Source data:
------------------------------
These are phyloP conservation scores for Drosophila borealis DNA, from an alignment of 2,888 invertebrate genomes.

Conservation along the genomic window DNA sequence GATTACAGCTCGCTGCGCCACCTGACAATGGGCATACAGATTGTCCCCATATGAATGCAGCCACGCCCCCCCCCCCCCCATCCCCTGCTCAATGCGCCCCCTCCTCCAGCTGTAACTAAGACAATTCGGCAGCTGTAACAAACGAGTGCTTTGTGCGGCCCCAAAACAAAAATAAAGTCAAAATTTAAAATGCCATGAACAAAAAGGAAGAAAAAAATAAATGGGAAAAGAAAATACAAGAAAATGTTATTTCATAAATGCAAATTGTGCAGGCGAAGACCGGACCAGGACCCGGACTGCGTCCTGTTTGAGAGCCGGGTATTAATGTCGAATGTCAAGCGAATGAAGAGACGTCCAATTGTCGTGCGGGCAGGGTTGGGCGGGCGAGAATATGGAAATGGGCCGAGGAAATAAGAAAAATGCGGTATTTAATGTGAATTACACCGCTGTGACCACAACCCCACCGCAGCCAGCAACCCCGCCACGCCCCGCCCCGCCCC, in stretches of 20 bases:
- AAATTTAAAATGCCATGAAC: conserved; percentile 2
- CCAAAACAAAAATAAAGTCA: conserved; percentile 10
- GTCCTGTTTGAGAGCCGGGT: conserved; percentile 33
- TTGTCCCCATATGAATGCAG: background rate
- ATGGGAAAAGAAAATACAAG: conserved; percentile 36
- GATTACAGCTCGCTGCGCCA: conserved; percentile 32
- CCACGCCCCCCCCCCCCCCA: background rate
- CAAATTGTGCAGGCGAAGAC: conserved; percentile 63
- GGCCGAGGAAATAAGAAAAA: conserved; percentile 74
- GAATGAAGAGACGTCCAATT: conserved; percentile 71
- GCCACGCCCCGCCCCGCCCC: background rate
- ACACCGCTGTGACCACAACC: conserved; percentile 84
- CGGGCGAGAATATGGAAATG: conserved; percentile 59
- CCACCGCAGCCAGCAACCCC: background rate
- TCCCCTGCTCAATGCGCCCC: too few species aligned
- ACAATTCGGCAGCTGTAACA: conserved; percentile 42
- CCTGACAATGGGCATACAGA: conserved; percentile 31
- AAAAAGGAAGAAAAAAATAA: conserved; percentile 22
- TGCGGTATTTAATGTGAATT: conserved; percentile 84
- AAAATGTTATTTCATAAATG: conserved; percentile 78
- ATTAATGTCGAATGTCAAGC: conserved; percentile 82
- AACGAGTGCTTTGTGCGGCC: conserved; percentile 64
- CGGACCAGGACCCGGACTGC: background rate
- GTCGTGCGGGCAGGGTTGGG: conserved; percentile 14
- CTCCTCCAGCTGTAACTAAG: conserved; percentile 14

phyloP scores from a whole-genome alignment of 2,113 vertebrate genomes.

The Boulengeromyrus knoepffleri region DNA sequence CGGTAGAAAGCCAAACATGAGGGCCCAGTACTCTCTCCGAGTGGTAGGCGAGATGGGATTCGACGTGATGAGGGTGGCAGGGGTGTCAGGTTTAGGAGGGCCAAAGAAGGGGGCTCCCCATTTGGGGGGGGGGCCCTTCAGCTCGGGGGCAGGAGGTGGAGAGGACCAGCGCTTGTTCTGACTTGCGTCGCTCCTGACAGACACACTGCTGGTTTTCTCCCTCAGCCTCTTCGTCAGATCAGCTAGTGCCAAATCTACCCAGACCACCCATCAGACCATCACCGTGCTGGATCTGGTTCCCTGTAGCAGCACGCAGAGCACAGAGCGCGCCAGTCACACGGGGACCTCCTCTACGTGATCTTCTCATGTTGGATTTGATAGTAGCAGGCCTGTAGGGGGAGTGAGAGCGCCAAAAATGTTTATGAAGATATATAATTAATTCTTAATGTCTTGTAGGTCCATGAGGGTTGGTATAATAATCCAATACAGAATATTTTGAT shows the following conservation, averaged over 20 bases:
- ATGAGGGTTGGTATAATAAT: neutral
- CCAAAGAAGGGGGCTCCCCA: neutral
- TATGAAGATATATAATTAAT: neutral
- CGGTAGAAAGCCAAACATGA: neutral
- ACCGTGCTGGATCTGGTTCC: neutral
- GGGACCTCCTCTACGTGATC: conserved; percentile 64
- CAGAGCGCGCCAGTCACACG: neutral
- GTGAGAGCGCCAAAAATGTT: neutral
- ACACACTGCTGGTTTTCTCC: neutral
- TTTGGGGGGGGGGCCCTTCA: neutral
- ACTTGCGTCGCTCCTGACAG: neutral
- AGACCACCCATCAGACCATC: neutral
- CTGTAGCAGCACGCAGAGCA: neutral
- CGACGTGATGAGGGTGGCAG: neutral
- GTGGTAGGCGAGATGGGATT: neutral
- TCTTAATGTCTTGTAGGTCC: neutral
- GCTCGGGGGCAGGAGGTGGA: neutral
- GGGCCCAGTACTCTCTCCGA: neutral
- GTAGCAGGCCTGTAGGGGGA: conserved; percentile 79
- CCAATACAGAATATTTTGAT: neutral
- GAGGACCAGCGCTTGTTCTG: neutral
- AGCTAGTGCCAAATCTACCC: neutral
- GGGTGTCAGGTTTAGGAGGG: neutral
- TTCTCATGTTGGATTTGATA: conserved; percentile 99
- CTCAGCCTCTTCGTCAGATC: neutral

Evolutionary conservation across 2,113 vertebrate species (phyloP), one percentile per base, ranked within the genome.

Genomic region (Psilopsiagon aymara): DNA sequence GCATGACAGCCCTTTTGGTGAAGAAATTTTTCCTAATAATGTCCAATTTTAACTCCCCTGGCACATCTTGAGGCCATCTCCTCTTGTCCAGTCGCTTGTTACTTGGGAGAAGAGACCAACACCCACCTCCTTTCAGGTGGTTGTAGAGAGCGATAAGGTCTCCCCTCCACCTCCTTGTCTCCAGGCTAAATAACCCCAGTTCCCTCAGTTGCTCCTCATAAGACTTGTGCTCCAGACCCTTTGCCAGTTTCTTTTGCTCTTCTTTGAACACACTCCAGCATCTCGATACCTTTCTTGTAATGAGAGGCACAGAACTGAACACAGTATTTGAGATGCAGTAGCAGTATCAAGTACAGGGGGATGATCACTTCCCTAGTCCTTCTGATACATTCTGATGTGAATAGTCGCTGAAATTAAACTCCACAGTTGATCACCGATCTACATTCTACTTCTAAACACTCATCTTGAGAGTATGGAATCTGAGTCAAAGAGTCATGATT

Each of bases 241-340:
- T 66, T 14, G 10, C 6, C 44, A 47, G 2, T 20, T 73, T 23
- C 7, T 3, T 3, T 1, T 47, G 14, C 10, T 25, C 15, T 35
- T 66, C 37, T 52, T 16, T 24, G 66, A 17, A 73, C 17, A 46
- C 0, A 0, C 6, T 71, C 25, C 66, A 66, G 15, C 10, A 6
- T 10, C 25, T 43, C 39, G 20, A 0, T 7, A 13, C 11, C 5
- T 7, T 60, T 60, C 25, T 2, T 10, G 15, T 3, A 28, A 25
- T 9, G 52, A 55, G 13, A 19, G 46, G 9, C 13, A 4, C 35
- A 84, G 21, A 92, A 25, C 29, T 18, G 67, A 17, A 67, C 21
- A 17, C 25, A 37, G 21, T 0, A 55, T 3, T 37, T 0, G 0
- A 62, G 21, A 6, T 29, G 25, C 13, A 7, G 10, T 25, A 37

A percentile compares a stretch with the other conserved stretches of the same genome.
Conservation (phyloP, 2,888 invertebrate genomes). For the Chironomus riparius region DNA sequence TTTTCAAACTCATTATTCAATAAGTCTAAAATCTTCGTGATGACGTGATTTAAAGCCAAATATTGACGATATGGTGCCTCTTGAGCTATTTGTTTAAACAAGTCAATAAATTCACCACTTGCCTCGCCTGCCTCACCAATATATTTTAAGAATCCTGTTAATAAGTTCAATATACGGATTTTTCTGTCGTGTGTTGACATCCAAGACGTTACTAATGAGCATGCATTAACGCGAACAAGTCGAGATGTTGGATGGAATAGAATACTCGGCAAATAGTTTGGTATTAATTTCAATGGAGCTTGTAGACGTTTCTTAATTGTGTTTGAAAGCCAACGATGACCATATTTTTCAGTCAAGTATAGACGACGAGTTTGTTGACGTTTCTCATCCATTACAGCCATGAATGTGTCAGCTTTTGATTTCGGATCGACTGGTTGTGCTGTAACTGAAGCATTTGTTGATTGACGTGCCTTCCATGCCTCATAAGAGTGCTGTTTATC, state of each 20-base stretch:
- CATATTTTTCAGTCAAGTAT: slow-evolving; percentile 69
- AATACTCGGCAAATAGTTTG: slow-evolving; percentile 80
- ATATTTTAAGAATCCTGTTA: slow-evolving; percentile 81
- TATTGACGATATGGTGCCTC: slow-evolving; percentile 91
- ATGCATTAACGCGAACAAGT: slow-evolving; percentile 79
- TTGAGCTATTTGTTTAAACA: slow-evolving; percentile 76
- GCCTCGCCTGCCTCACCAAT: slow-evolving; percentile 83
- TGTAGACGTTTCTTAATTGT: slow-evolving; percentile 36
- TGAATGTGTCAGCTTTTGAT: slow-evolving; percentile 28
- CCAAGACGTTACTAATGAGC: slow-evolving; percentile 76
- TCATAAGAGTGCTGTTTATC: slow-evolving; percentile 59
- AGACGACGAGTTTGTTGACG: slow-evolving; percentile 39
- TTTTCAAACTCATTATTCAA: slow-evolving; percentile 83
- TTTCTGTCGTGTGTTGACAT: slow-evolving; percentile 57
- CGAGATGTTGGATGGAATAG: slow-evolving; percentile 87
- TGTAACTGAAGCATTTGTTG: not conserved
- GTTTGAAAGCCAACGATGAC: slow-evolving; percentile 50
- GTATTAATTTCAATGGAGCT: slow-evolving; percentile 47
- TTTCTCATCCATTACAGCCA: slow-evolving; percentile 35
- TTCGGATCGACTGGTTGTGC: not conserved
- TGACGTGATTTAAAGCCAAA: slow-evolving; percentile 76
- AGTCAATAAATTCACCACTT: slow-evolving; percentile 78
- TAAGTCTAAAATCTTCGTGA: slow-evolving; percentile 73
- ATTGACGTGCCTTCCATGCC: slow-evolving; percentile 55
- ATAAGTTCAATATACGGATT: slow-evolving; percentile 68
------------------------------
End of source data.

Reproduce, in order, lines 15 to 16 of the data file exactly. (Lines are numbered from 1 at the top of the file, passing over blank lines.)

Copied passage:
- CGGGCGAGAATATGGAAATG: conserved; percentile 59
- CCACCGCAGCCAGCAACCCC: background rate